Hot Math Chart Porn: Bill Gross Isn't the Only One Dumping Treasurys

 pic credit: toothpaste for dinner

Bill Gross is either trying to call the government's bluff or is serious about keeping his money safe. Either way, this might be the chance the Caribbean Banking Centers have been waiting for to finally surpass China as our second biggest creditor. First, as we all know, is the Federal Reserve. Oh sorry, that's not really common knowledge but I'm sure that's not on purpose or anything.

Bloomberg:

Bill Gross, who runs the world’s biggest bond fund at Pacific Investment Management Co., eliminated government-related debt from his flagship fund last month as the U.S. projected record budget deficits.

Pimco’s $237 billion Total Return Fund last held zero government-related debt in January 2009. Gross had cut the holdings to 12 percent of assets in January, according to the Newport Beach, California-based company’s website. The fund’s net cash-and-equivalent position surged from 5 percent to 23 percent in February, the highest since May 2008.

Yields on Treasuries may be too low to sustain demand for U.S. government debt as the Federal Reserve approaches the end of its second round of quantitative easing, Gross wrote in a monthly investment outlook posted on Pimco’s website on March 2. Gross mentioned that Pimco may be a buyer of Treasuries if yields rise to attractive levels.

WC Varones asks the important question
:

If the world's biggest bond fund manager won't touch the $1 trillion-plus in new issuance every year, to say nothing of rolling maturing debt, who's going to buy Timmy's junk when the Dirty Fed stops its QE2 monetization? That debt ain't gonna monetize itself, you know.

It gets better. Whereas previously we had a good reference point to see how much debt China has been dumping, we're now stuck from July 2010 on, when the Treasury changed the math. When I last checked major holders of U.S. debt in November of 2010, the chart looked like this:


But looking at it last night, it now looks like this:


If you didn't know any better, you might think China gobbled up a whole bunch of new debt, but obviously the larger number is not reflected in the earlier chart, which clearly shows China adding only $3 billion in Treasury debt.

The explanation as to the huge disparity in numbers is a footnote buried on the chart as "New series reflect new benchmark survey taken in this month. Estimated positions based on the previous survey are shown for comparison." which can be roughly translated as rewriting the rules in the middle of the game. The Treasury revises its foreign debt estimates every 5 years and the New York Fed has a convenient explanation for why the Treasury doesn't have more specific data about our foreign owners (via the May 1998 issue of Current Issues in Economics and Finance):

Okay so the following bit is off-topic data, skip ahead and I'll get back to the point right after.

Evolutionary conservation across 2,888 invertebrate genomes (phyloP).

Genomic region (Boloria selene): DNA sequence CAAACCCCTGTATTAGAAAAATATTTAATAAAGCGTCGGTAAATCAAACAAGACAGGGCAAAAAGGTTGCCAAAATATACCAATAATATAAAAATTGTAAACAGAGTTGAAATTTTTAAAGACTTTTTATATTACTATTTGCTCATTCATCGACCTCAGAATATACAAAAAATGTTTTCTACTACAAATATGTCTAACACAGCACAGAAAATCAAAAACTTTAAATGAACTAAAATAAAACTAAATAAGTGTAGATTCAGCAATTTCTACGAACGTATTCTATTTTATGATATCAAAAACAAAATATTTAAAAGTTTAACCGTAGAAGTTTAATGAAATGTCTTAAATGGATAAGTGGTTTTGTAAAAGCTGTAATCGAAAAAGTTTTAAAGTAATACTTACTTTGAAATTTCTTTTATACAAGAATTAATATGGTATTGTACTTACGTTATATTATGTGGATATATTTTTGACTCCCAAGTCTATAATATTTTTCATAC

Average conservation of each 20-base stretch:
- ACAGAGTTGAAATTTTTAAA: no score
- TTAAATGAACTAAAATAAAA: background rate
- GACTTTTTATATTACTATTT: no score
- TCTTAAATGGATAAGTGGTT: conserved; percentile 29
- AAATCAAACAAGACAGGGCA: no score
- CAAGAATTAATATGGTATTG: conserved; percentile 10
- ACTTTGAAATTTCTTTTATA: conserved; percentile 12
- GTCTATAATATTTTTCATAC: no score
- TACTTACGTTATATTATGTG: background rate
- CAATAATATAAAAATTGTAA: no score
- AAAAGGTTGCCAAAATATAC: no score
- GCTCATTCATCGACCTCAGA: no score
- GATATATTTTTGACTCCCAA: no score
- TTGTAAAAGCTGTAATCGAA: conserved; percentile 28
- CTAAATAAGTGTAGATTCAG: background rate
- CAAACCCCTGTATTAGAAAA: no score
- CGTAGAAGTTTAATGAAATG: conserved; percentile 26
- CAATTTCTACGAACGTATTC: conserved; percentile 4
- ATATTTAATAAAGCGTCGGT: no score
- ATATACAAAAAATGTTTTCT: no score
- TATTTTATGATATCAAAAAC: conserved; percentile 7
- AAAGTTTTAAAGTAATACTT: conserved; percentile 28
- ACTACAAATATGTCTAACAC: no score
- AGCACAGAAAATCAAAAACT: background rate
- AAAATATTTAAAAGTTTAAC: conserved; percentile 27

Knowing exactly which foreigners own specific amounts of U.S. Treasury debt in a global market of about $3.4 trillion in outstanding issues, however, is simply not possible. This inability to identify the ultimate foreign owners of Treasury securities does not reflect a lack of effort by the U.S. government to collect data on the foreign ownership of its debt. Nor is it the result of any governmental unwillingness to make data available to the public. Rather, the inability of both policymakers and private sector analysts to determine with full accuracy the foreign ownership of U.S. Treasury debt—whether held by private or official investors—stems not only from the Treasury Department’s obligation to respect the confidentiality of individual respondents but also from the nature of the reporting requirements themselves.

It seems ridiculous, from an economic security standpoint, that we would not have an more accurate number to work with and would have to rely on a benchmark survey undertaken every five years to figure out how much debt is out there and who owns it. But there must be rhyme behind that reason, rhyme which obviously escapes regular folk like us.

Too bad the Fed is still our largest creditor. The Fed holds $1.2 trillion in Treasury debt according to their latest balance sheet release as of March 10. According to these magic new numbers from the Treasury, China holds $1.1 trillion.



Me thinks we're still fucked, magic Treasury math and all.

Psst, dear Treasury, mark Bill down as holding a big fat $0. You're welcome to revise that however you like.

2 comments:

chairmanben said...

3 month sabbatical beginning June.

Joseph said...

It seems ridiculous, from an economic security standpoint, that we would not have an more accurate number to work with and would have to rely on a benchmark survey undertaken every five years to figure out how much debt is out there and who owns it.
Just a thought here but maybe they're lying...strike that...participating in a leveraged suppression of the truth to prevent 'frothing' of Treasuries.